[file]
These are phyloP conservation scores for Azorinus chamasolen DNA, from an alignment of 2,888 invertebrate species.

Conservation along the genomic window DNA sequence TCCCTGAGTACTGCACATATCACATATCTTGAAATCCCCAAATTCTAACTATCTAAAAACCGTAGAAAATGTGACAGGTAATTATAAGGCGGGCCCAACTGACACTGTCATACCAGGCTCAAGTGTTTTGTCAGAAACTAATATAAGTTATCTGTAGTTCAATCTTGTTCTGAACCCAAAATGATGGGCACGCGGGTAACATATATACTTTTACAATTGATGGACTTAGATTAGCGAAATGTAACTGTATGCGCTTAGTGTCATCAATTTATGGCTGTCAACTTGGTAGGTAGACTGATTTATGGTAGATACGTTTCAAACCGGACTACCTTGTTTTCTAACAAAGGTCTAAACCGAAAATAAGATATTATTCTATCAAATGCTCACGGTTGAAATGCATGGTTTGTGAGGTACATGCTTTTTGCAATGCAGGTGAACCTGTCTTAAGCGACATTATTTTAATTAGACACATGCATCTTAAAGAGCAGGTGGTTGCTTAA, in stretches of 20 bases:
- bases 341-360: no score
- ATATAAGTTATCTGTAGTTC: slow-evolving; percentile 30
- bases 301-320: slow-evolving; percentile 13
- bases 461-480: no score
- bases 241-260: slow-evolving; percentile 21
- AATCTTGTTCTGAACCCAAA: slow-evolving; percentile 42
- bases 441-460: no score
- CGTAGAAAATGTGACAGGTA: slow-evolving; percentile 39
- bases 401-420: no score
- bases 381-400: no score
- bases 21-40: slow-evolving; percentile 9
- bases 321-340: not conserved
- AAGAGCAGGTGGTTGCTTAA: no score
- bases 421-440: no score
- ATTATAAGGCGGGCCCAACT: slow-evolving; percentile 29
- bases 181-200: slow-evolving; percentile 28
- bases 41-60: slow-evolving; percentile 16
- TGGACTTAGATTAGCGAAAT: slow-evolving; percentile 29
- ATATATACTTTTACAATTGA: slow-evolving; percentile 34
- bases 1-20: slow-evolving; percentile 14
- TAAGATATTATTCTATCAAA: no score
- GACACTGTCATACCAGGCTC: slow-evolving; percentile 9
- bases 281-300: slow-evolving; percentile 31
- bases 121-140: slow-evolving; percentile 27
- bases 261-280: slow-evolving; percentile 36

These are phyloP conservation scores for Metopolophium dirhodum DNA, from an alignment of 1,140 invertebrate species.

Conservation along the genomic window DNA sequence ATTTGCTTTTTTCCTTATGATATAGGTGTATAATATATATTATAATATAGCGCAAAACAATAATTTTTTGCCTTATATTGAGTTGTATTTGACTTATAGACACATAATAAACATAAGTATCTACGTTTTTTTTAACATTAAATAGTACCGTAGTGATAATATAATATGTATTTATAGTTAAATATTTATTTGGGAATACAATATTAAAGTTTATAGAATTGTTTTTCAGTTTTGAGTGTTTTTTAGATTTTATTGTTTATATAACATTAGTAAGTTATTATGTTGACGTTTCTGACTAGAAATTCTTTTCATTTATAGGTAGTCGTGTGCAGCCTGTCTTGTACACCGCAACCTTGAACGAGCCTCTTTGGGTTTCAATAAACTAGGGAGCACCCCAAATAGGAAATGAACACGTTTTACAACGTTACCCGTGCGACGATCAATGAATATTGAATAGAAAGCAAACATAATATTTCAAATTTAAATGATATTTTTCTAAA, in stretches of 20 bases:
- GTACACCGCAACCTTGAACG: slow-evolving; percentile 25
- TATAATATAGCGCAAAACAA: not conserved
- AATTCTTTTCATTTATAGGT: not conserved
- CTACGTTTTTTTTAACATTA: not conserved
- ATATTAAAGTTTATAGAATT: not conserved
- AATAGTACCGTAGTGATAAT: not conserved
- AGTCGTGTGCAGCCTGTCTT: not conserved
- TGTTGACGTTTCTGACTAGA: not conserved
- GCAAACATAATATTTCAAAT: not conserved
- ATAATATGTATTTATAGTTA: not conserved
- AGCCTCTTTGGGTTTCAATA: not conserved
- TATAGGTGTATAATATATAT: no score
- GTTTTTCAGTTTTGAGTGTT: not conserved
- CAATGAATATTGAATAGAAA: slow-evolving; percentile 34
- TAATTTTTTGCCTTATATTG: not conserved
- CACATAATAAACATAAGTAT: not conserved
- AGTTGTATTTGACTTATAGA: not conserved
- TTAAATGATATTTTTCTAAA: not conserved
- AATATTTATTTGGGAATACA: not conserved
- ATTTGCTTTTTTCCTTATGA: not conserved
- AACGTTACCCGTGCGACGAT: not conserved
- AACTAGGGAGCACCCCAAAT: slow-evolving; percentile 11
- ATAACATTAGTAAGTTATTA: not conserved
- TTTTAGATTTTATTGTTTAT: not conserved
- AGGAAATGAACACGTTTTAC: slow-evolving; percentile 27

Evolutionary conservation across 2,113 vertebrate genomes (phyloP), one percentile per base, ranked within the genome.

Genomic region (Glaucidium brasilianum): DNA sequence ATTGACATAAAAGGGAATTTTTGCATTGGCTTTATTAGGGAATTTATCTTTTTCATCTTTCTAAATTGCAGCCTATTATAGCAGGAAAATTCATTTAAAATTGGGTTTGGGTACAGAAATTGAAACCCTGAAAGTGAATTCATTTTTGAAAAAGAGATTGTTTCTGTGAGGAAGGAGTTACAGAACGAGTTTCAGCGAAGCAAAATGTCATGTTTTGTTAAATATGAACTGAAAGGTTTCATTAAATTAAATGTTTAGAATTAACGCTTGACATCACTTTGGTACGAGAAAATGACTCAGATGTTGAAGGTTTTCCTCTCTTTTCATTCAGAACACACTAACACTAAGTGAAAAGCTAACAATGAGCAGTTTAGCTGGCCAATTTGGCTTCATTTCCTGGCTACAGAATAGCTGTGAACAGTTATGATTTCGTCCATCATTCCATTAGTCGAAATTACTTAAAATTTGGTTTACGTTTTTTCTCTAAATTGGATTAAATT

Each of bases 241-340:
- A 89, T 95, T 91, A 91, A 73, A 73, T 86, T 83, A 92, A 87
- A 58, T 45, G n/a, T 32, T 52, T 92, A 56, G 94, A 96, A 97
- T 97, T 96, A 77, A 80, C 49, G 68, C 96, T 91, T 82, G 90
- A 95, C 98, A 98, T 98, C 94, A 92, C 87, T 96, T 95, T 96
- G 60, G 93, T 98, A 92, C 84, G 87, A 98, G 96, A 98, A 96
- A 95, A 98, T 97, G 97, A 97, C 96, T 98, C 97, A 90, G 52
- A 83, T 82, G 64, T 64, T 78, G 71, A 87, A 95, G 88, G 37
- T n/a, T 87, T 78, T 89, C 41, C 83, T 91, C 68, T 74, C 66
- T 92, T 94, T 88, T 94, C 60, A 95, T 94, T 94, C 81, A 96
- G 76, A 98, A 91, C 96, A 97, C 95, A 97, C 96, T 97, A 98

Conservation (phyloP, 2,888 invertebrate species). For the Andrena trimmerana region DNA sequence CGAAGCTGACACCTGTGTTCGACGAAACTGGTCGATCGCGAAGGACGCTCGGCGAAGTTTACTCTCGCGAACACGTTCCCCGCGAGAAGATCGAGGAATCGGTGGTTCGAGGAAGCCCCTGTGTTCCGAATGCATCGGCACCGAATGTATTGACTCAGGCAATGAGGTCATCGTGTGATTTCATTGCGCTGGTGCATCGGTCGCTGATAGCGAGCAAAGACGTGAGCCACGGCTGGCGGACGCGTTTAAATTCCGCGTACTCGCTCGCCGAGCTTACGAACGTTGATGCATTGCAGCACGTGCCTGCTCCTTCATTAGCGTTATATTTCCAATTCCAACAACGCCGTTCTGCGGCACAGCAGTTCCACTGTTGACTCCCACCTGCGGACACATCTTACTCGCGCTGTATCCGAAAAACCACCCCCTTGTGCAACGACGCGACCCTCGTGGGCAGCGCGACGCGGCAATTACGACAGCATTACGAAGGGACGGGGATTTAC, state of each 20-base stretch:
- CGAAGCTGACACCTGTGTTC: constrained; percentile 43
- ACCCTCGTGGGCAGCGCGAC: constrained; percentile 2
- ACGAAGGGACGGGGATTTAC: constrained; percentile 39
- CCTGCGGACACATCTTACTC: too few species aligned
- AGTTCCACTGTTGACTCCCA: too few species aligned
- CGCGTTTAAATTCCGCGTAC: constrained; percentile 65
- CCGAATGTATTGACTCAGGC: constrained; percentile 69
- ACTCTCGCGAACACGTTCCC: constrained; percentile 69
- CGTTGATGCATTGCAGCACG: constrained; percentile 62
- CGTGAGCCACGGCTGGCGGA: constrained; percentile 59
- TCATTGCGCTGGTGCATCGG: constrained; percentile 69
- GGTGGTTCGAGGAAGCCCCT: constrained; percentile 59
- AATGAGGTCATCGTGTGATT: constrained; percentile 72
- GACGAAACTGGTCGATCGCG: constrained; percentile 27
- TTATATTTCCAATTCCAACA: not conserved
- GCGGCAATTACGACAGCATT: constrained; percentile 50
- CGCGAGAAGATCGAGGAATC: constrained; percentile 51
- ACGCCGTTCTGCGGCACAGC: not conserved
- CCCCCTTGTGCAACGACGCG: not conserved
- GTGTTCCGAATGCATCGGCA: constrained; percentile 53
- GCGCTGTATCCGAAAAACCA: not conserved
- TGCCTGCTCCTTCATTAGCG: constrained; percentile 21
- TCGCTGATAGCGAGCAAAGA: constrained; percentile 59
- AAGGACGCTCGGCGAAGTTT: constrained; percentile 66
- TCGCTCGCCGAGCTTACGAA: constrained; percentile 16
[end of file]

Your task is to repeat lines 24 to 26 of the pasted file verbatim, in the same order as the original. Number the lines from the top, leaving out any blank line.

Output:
- GACACTGTCATACCAGGCTC: slow-evolving; percentile 9
- bases 281-300: slow-evolving; percentile 31
- bases 121-140: slow-evolving; percentile 27